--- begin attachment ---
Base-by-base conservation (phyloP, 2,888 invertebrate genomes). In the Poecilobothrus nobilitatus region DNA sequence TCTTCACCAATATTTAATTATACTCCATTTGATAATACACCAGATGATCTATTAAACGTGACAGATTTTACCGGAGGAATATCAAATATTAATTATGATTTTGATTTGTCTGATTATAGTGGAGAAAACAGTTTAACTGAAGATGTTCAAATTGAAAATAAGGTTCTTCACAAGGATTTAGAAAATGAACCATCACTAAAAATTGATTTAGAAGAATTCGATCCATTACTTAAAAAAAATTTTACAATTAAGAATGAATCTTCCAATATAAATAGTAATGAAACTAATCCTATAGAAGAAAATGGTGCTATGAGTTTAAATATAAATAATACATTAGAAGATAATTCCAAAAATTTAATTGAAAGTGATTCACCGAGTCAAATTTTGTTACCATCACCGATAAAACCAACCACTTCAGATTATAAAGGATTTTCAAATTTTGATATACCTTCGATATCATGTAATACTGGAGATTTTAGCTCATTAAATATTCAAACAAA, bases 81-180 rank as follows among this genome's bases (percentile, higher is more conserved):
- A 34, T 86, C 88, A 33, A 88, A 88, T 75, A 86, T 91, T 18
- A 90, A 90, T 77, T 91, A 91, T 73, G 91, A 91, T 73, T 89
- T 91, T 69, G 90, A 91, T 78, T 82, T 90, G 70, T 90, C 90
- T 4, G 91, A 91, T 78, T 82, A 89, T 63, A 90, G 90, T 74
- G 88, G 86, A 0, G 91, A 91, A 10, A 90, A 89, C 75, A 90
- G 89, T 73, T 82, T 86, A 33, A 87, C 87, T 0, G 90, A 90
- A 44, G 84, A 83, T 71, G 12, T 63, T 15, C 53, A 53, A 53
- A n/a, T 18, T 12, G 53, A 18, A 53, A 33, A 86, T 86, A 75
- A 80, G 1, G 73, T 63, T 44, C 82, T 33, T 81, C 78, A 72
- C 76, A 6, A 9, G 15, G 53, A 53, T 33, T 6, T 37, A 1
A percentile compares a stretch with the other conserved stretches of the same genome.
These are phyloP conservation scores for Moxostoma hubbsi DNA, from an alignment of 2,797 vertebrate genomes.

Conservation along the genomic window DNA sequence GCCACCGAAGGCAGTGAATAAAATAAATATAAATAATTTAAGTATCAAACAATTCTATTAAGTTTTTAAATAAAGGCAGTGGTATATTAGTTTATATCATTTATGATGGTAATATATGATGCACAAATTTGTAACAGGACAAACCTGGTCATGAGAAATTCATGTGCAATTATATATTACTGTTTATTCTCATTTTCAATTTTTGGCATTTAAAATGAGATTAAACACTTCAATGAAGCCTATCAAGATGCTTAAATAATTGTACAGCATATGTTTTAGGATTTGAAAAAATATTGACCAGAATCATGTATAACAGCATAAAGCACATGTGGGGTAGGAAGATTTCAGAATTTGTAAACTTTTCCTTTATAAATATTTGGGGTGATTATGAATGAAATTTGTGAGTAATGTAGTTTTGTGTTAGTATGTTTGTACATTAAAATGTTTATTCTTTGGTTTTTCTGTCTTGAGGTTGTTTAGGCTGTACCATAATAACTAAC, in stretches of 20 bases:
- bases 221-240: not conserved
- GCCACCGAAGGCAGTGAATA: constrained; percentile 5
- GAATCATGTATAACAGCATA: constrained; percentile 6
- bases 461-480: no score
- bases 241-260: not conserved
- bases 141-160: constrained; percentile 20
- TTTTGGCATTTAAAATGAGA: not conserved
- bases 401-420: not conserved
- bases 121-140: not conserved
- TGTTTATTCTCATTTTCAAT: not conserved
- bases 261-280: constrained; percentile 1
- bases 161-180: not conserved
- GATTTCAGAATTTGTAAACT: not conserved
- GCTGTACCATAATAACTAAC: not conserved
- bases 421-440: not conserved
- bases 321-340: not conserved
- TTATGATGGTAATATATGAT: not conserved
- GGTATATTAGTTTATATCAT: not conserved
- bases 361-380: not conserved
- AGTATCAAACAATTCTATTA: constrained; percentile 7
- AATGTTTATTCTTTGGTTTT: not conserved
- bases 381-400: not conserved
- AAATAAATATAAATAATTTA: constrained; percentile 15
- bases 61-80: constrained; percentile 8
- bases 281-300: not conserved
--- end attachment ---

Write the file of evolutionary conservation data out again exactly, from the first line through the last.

Base-by-base conservation (phyloP, 2,888 invertebrate genomes). In the Poecilobothrus nobilitatus region DNA sequence TCTTCACCAATATTTAATTATACTCCATTTGATAATACACCAGATGATCTATTAAACGTGACAGATTTTACCGGAGGAATATCAAATATTAATTATGATTTTGATTTGTCTGATTATAGTGGAGAAAACAGTTTAACTGAAGATGTTCAAATTGAAAATAAGGTTCTTCACAAGGATTTAGAAAATGAACCATCACTAAAAATTGATTTAGAAGAATTCGATCCATTACTTAAAAAAAATTTTACAATTAAGAATGAATCTTCCAATATAAATAGTAATGAAACTAATCCTATAGAAGAAAATGGTGCTATGAGTTTAAATATAAATAATACATTAGAAGATAATTCCAAAAATTTAATTGAAAGTGATTCACCGAGTCAAATTTTGTTACCATCACCGATAAAACCAACCACTTCAGATTATAAAGGATTTTCAAATTTTGATATACCTTCGATATCATGTAATACTGGAGATTTTAGCTCATTAAATATTCAAACAAA, bases 81-180 rank as follows among this genome's bases (percentile, higher is more conserved):
- A 34, T 86, C 88, A 33, A 88, A 88, T 75, A 86, T 91, T 18
- A 90, A 90, T 77, T 91, A 91, T 73, G 91, A 91, T 73, T 89
- T 91, T 69, G 90, A 91, T 78, T 82, T 90, G 70, T 90, C 90
- T 4, G 91, A 91, T 78, T 82, A 89, T 63, A 90, G 90, T 74
- G 88, G 86, A 0, G 91, A 91, A 10, A 90, A 89, C 75, A 90
- G 89, T 73, T 82, T 86, A 33, A 87, C 87, T 0, G 90, A 90
- A 44, G 84, A 83, T 71, G 12, T 63, T 15, C 53, A 53, A 53
- A n/a, T 18, T 12, G 53, A 18, A 53, A 33, A 86, T 86, A 75
- A 80, G 1, G 73, T 63, T 44, C 82, T 33, T 81, C 78, A 72
- C 76, A 6, A 9, G 15, G 53, A 53, T 33, T 6, T 37, A 1
A percentile compares a stretch with the other conserved stretches of the same genome.
These are phyloP conservation scores for Moxostoma hubbsi DNA, from an alignment of 2,797 vertebrate genomes.

Conservation along the genomic window DNA sequence GCCACCGAAGGCAGTGAATAAAATAAATATAAATAATTTAAGTATCAAACAATTCTATTAAGTTTTTAAATAAAGGCAGTGGTATATTAGTTTATATCATTTATGATGGTAATATATGATGCACAAATTTGTAACAGGACAAACCTGGTCATGAGAAATTCATGTGCAATTATATATTACTGTTTATTCTCATTTTCAATTTTTGGCATTTAAAATGAGATTAAACACTTCAATGAAGCCTATCAAGATGCTTAAATAATTGTACAGCATATGTTTTAGGATTTGAAAAAATATTGACCAGAATCATGTATAACAGCATAAAGCACATGTGGGGTAGGAAGATTTCAGAATTTGTAAACTTTTCCTTTATAAATATTTGGGGTGATTATGAATGAAATTTGTGAGTAATGTAGTTTTGTGTTAGTATGTTTGTACATTAAAATGTTTATTCTTTGGTTTTTCTGTCTTGAGGTTGTTTAGGCTGTACCATAATAACTAAC, in stretches of 20 bases:
- bases 221-240: not conserved
- GCCACCGAAGGCAGTGAATA: constrained; percentile 5
- GAATCATGTATAACAGCATA: constrained; percentile 6
- bases 461-480: no score
- bases 241-260: not conserved
- bases 141-160: constrained; percentile 20
- TTTTGGCATTTAAAATGAGA: not conserved
- bases 401-420: not conserved
- bases 121-140: not conserved
- TGTTTATTCTCATTTTCAAT: not conserved
- bases 261-280: constrained; percentile 1
- bases 161-180: not conserved
- GATTTCAGAATTTGTAAACT: not conserved
- GCTGTACCATAATAACTAAC: not conserved
- bases 421-440: not conserved
- bases 321-340: not conserved
- TTATGATGGTAATATATGAT: not conserved
- GGTATATTAGTTTATATCAT: not conserved
- bases 361-380: not conserved
- AGTATCAAACAATTCTATTA: constrained; percentile 7
- AATGTTTATTCTTTGGTTTT: not conserved
- bases 381-400: not conserved
- AAATAAATATAAATAATTTA: constrained; percentile 15
- bases 61-80: constrained; percentile 8
- bases 281-300: not conserved